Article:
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Thousands of pregnant mothers in South Africa drink during pregnancy putting their child’s health at risk

Nathalene Jakobs with her four month old baby Bertram

A recent report from The Telegraph highlights the rise in babies being born with disabilities in South Africa’s Western Cape because expected mothers continue to drink alcohol during pregnancy.

FASD, also known as foetal alcohol spectrum disorders, is caused by alcohol consumption when carrying an unborn baby which can lead to debilitating and life-long disabilities.

Of course, it’s not just South African pregnant women who put their babies at risk by drinking before giving birth, but the Western Cape has the highest rate of FASD with 31 per cent of the world’s population.

Babies born with the condition have a shorter lifespan, it’s unlikely most of the infants will live beyond their mid-30s.

Children affected by FASD can have low intelligence, poor reasoning skills, learning disabilities, behavioural problems, facial deformities, vision loss, hearing loss and severe organ damage; many are not able to finish education, find employment or live an independent life.

Rochelle Ntsimbi is a 22-year-old mum of one, she started drinking alcohol from the age of 15 but when she lost her mother the habit started to spiral out of control.

“It took me very hard. I had older sisters, but they didn’t care about me. Then I took it to high-level drinking. I was drinking a lot. I didn’t even care,” she told The Telegraph.

“When my mother died, I felt like I was alone, the person who was there for me was not there any more. I was like: ‘I am my own big person now, nobody can tell me anything any more’.”

But when she found out she was pregnant Ntsimbi stopped drinking, although for others it was too late to give up the booze.

Nathalene Jakobs [pictured above] had no idea she was carrying a baby, unaware she was about to be a mum she would party every weekend, knocking back two bottles of rum and a five-litre box of wine.

It was not until she suffered morning sickness when Jakobs realised she was pregnant - but the damage had been done; Beronique was born with a severe chest infection.

Jakobs  “I went to hospital and they told me the baby had got too much alcohol and they sent me home. About a week later, the baby passed away. She just stopped breathing.”

But she still has not learnt her lesson, Jakobs continued to drink through her fifth pregnancy blaming friction between herself and her husband.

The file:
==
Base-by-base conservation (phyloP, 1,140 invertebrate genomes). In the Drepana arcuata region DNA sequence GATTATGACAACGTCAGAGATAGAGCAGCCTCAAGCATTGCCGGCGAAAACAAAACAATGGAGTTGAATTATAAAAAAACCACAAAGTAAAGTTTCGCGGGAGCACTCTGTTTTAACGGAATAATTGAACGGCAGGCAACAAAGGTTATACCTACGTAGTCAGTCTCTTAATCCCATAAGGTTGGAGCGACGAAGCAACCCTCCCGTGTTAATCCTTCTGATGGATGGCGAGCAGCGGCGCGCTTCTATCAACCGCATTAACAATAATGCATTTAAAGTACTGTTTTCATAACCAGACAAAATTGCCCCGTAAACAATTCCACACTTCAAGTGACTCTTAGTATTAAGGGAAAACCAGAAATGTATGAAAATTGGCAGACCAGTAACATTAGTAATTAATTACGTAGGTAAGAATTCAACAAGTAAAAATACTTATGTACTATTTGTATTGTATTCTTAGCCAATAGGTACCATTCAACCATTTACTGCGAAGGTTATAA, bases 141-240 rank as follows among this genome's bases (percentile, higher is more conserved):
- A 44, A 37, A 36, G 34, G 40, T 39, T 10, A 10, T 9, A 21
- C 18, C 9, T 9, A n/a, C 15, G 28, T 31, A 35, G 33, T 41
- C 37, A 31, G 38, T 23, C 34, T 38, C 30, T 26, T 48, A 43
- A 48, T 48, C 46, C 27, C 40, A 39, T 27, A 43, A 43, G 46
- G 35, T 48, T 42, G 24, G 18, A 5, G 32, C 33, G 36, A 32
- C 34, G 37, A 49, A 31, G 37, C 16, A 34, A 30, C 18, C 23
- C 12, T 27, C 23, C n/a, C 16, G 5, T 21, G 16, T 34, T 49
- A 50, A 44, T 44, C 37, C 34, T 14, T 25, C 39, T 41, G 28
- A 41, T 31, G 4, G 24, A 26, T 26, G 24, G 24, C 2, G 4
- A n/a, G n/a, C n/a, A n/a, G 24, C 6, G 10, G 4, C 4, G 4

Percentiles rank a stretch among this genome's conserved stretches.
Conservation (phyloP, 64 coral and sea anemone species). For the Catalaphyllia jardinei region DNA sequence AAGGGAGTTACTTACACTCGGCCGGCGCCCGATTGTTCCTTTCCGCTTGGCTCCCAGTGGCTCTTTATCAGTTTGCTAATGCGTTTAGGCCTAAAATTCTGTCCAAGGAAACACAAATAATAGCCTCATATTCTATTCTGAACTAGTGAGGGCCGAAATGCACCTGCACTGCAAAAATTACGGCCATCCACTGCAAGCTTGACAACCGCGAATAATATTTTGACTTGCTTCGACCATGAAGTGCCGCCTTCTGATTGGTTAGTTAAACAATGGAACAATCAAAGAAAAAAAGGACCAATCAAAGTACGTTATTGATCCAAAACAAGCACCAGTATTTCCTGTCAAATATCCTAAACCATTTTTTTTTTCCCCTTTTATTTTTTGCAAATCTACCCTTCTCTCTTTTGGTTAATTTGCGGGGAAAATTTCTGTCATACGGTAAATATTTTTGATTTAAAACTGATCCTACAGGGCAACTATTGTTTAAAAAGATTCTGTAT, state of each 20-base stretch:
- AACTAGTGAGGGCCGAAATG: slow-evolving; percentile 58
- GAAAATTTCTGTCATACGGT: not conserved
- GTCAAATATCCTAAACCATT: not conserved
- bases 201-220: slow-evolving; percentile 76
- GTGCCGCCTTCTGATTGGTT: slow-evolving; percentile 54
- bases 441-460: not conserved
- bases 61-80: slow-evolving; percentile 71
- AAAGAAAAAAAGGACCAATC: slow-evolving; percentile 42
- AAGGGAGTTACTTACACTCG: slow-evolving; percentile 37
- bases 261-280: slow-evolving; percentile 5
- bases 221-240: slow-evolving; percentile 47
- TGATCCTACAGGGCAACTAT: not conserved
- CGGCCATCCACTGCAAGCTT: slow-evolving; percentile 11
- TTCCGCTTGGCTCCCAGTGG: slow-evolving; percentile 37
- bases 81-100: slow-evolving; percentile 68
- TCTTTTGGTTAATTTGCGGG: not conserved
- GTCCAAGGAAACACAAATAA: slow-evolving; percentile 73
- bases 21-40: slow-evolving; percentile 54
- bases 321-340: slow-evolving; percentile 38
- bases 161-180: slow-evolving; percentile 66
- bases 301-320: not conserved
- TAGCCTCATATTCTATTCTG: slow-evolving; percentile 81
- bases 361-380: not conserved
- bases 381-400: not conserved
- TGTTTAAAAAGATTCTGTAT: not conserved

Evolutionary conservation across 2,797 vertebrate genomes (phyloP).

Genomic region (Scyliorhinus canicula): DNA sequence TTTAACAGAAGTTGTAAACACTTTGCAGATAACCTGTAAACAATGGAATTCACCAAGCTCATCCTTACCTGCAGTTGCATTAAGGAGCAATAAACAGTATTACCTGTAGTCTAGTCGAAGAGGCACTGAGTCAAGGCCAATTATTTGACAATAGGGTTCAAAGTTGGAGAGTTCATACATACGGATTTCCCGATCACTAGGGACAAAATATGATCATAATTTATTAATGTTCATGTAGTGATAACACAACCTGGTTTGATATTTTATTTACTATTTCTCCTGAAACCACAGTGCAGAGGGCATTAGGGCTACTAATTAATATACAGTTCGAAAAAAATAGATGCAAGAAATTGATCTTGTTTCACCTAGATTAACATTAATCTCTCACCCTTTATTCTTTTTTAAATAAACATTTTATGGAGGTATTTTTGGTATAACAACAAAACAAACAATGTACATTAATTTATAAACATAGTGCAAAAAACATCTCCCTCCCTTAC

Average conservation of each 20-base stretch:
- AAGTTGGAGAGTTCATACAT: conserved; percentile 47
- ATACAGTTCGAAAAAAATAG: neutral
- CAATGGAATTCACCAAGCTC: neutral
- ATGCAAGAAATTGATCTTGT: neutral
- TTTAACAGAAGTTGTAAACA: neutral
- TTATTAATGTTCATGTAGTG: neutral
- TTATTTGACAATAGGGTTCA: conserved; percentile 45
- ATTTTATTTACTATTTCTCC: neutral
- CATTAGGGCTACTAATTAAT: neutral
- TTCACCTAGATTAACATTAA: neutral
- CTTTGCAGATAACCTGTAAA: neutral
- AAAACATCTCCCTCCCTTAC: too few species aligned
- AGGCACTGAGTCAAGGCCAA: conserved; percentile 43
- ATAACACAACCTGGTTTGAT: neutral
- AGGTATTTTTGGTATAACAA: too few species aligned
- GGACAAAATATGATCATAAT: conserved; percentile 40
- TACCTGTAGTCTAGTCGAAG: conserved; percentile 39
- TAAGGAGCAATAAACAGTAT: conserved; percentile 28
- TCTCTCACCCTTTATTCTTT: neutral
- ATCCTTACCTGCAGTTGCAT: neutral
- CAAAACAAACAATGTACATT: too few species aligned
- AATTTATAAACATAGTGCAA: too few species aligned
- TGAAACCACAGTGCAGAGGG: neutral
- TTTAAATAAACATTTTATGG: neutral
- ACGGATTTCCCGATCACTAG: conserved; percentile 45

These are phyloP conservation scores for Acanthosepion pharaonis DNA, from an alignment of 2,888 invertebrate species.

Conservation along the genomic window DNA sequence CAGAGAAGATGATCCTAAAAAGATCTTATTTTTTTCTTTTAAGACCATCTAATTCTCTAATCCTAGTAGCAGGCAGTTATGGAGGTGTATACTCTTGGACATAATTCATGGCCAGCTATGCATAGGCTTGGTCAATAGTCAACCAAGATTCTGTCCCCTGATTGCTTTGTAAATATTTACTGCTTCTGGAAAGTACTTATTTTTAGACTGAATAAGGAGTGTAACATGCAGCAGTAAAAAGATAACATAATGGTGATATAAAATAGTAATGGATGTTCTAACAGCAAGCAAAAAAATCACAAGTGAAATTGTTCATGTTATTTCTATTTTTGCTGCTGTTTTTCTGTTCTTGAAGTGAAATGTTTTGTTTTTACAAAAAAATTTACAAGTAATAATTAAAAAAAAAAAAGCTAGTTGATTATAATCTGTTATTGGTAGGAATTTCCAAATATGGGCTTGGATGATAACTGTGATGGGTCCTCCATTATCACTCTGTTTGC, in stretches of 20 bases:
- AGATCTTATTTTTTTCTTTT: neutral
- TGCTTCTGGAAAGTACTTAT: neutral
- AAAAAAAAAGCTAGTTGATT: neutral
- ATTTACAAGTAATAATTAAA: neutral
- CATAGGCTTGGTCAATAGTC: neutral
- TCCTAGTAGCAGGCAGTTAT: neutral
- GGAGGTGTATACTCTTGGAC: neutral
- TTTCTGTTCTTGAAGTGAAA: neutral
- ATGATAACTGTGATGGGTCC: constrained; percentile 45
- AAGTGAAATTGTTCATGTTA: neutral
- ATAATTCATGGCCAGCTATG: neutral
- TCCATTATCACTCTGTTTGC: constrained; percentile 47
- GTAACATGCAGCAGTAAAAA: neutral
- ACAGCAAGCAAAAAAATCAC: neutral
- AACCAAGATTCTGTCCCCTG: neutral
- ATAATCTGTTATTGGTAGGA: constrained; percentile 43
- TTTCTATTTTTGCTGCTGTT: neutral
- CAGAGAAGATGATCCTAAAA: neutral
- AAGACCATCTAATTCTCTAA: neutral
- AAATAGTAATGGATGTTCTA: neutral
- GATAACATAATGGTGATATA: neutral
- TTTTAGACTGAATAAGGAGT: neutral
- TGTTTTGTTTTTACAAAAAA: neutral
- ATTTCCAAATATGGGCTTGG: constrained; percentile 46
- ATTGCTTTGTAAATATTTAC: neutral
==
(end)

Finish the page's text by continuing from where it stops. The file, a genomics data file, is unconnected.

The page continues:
“It was stress. Me and my husband were arguing a lot because he didn’t have work,” she said.

According to the World Health Organization just having three drinks is enough to cause serious damage to an unborn baby.

Dr Leana Olivier, CEO of the Foundation for Alcohol Related Research (FARR), said: “In all the studies we’ve done, when we ask what sensible drinking means, nobody knows. They say we drink until we tip over, and if I don’t drink, I’d be the only one in my circle not drinking.”

In South African towns drinking when pregnant is accepted in society. “Often, pregnant women don’t want to feel like the odd one out – people will be confused as to why they aren’t drinking,” explained Dr Olivier. 

In the 1990s such behaviour was banned, but still today, three decades later, 20 percent of farm workers are being paid in alcohol.

“When the dop system became illegal in the 1990s, we were supposed to get a sharp decline in the FASD rates – but that didn’t happen,” Dr Olivier told the publication.

“The system created a legacy of drinking, but drinking is a much larger part of our history in South Africa.

“Many of these women find themselves in a hopeless situation.

“They tell us that to cope with the day, they have to drink because that helps them carry on with their lives.”

Until something is done and there is a change in society, thousands of expectant mothers in South Africa will continue to drink, putting their babies' health and lives at risk.

[ South Africa rate of unplanned pregnancies currently stands at around 60 percent. ]

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